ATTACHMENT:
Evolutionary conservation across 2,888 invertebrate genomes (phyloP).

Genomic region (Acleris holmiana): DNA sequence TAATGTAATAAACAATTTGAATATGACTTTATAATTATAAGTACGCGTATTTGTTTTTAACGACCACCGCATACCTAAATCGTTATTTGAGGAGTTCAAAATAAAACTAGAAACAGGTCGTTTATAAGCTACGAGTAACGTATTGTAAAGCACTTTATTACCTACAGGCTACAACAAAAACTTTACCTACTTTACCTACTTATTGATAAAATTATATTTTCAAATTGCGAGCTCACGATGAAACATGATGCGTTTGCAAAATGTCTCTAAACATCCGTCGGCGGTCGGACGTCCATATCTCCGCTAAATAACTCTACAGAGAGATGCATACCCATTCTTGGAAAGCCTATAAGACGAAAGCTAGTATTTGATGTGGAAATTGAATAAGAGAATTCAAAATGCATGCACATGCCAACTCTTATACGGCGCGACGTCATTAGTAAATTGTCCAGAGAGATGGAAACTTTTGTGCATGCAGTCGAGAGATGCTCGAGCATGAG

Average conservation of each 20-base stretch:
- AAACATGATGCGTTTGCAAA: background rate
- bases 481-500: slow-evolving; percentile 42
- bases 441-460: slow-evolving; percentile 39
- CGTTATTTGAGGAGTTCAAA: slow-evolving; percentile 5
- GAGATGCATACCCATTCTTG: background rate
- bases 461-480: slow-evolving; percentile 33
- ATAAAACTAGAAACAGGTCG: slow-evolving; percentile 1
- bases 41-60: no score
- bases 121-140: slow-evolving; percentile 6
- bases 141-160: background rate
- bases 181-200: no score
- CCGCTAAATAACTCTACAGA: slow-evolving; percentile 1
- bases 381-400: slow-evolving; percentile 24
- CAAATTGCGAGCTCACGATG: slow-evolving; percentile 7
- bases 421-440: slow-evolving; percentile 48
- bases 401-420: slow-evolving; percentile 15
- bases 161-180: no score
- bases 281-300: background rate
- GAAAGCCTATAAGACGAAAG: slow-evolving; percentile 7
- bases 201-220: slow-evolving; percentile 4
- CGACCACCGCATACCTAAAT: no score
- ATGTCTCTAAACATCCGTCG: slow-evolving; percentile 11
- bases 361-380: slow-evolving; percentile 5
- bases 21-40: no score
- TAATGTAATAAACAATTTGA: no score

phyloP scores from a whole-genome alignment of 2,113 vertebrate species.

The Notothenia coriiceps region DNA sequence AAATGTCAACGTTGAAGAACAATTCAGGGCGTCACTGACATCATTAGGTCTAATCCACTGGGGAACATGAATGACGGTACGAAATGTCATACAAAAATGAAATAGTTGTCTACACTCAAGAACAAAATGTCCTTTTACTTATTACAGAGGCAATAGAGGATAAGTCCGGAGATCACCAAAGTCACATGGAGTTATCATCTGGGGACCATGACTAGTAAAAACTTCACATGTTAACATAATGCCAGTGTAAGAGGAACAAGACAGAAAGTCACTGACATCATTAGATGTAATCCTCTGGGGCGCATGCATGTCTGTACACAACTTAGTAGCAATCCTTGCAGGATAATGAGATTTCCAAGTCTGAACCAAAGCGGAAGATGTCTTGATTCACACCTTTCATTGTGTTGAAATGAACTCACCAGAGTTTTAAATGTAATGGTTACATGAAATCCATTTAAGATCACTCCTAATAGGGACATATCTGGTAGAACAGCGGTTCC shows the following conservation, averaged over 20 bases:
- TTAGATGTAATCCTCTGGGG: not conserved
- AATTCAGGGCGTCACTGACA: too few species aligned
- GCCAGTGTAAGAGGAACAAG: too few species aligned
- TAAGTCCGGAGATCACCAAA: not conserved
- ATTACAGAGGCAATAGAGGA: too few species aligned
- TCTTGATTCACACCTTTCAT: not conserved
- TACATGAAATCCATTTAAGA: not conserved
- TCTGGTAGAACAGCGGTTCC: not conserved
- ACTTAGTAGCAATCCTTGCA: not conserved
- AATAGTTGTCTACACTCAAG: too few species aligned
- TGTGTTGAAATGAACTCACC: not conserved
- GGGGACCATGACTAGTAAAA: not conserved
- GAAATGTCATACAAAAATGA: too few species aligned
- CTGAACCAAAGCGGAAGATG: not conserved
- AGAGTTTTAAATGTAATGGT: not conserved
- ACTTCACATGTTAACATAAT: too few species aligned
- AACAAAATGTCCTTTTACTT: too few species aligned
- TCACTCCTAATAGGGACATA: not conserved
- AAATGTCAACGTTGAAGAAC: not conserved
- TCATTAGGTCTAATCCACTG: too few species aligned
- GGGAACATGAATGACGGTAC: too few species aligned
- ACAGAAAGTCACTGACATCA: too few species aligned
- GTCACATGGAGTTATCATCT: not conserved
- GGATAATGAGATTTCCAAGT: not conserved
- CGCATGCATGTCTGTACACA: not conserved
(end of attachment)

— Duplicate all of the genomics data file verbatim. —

Evolutionary conservation across 2,888 invertebrate genomes (phyloP).

Genomic region (Acleris holmiana): DNA sequence TAATGTAATAAACAATTTGAATATGACTTTATAATTATAAGTACGCGTATTTGTTTTTAACGACCACCGCATACCTAAATCGTTATTTGAGGAGTTCAAAATAAAACTAGAAACAGGTCGTTTATAAGCTACGAGTAACGTATTGTAAAGCACTTTATTACCTACAGGCTACAACAAAAACTTTACCTACTTTACCTACTTATTGATAAAATTATATTTTCAAATTGCGAGCTCACGATGAAACATGATGCGTTTGCAAAATGTCTCTAAACATCCGTCGGCGGTCGGACGTCCATATCTCCGCTAAATAACTCTACAGAGAGATGCATACCCATTCTTGGAAAGCCTATAAGACGAAAGCTAGTATTTGATGTGGAAATTGAATAAGAGAATTCAAAATGCATGCACATGCCAACTCTTATACGGCGCGACGTCATTAGTAAATTGTCCAGAGAGATGGAAACTTTTGTGCATGCAGTCGAGAGATGCTCGAGCATGAG

Average conservation of each 20-base stretch:
- AAACATGATGCGTTTGCAAA: background rate
- bases 481-500: slow-evolving; percentile 42
- bases 441-460: slow-evolving; percentile 39
- CGTTATTTGAGGAGTTCAAA: slow-evolving; percentile 5
- GAGATGCATACCCATTCTTG: background rate
- bases 461-480: slow-evolving; percentile 33
- ATAAAACTAGAAACAGGTCG: slow-evolving; percentile 1
- bases 41-60: no score
- bases 121-140: slow-evolving; percentile 6
- bases 141-160: background rate
- bases 181-200: no score
- CCGCTAAATAACTCTACAGA: slow-evolving; percentile 1
- bases 381-400: slow-evolving; percentile 24
- CAAATTGCGAGCTCACGATG: slow-evolving; percentile 7
- bases 421-440: slow-evolving; percentile 48
- bases 401-420: slow-evolving; percentile 15
- bases 161-180: no score
- bases 281-300: background rate
- GAAAGCCTATAAGACGAAAG: slow-evolving; percentile 7
- bases 201-220: slow-evolving; percentile 4
- CGACCACCGCATACCTAAAT: no score
- ATGTCTCTAAACATCCGTCG: slow-evolving; percentile 11
- bases 361-380: slow-evolving; percentile 5
- bases 21-40: no score
- TAATGTAATAAACAATTTGA: no score

phyloP scores from a whole-genome alignment of 2,113 vertebrate species.

The Notothenia coriiceps region DNA sequence AAATGTCAACGTTGAAGAACAATTCAGGGCGTCACTGACATCATTAGGTCTAATCCACTGGGGAACATGAATGACGGTACGAAATGTCATACAAAAATGAAATAGTTGTCTACACTCAAGAACAAAATGTCCTTTTACTTATTACAGAGGCAATAGAGGATAAGTCCGGAGATCACCAAAGTCACATGGAGTTATCATCTGGGGACCATGACTAGTAAAAACTTCACATGTTAACATAATGCCAGTGTAAGAGGAACAAGACAGAAAGTCACTGACATCATTAGATGTAATCCTCTGGGGCGCATGCATGTCTGTACACAACTTAGTAGCAATCCTTGCAGGATAATGAGATTTCCAAGTCTGAACCAAAGCGGAAGATGTCTTGATTCACACCTTTCATTGTGTTGAAATGAACTCACCAGAGTTTTAAATGTAATGGTTACATGAAATCCATTTAAGATCACTCCTAATAGGGACATATCTGGTAGAACAGCGGTTCC shows the following conservation, averaged over 20 bases:
- TTAGATGTAATCCTCTGGGG: not conserved
- AATTCAGGGCGTCACTGACA: too few species aligned
- GCCAGTGTAAGAGGAACAAG: too few species aligned
- TAAGTCCGGAGATCACCAAA: not conserved
- ATTACAGAGGCAATAGAGGA: too few species aligned
- TCTTGATTCACACCTTTCAT: not conserved
- TACATGAAATCCATTTAAGA: not conserved
- TCTGGTAGAACAGCGGTTCC: not conserved
- ACTTAGTAGCAATCCTTGCA: not conserved
- AATAGTTGTCTACACTCAAG: too few species aligned
- TGTGTTGAAATGAACTCACC: not conserved
- GGGGACCATGACTAGTAAAA: not conserved
- GAAATGTCATACAAAAATGA: too few species aligned
- CTGAACCAAAGCGGAAGATG: not conserved
- AGAGTTTTAAATGTAATGGT: not conserved
- ACTTCACATGTTAACATAAT: too few species aligned
- AACAAAATGTCCTTTTACTT: too few species aligned
- TCACTCCTAATAGGGACATA: not conserved
- AAATGTCAACGTTGAAGAAC: not conserved
- TCATTAGGTCTAATCCACTG: too few species aligned
- GGGAACATGAATGACGGTAC: too few species aligned
- ACAGAAAGTCACTGACATCA: too few species aligned
- GTCACATGGAGTTATCATCT: not conserved
- GGATAATGAGATTTCCAAGT: not conserved
- CGCATGCATGTCTGTACACA: not conserved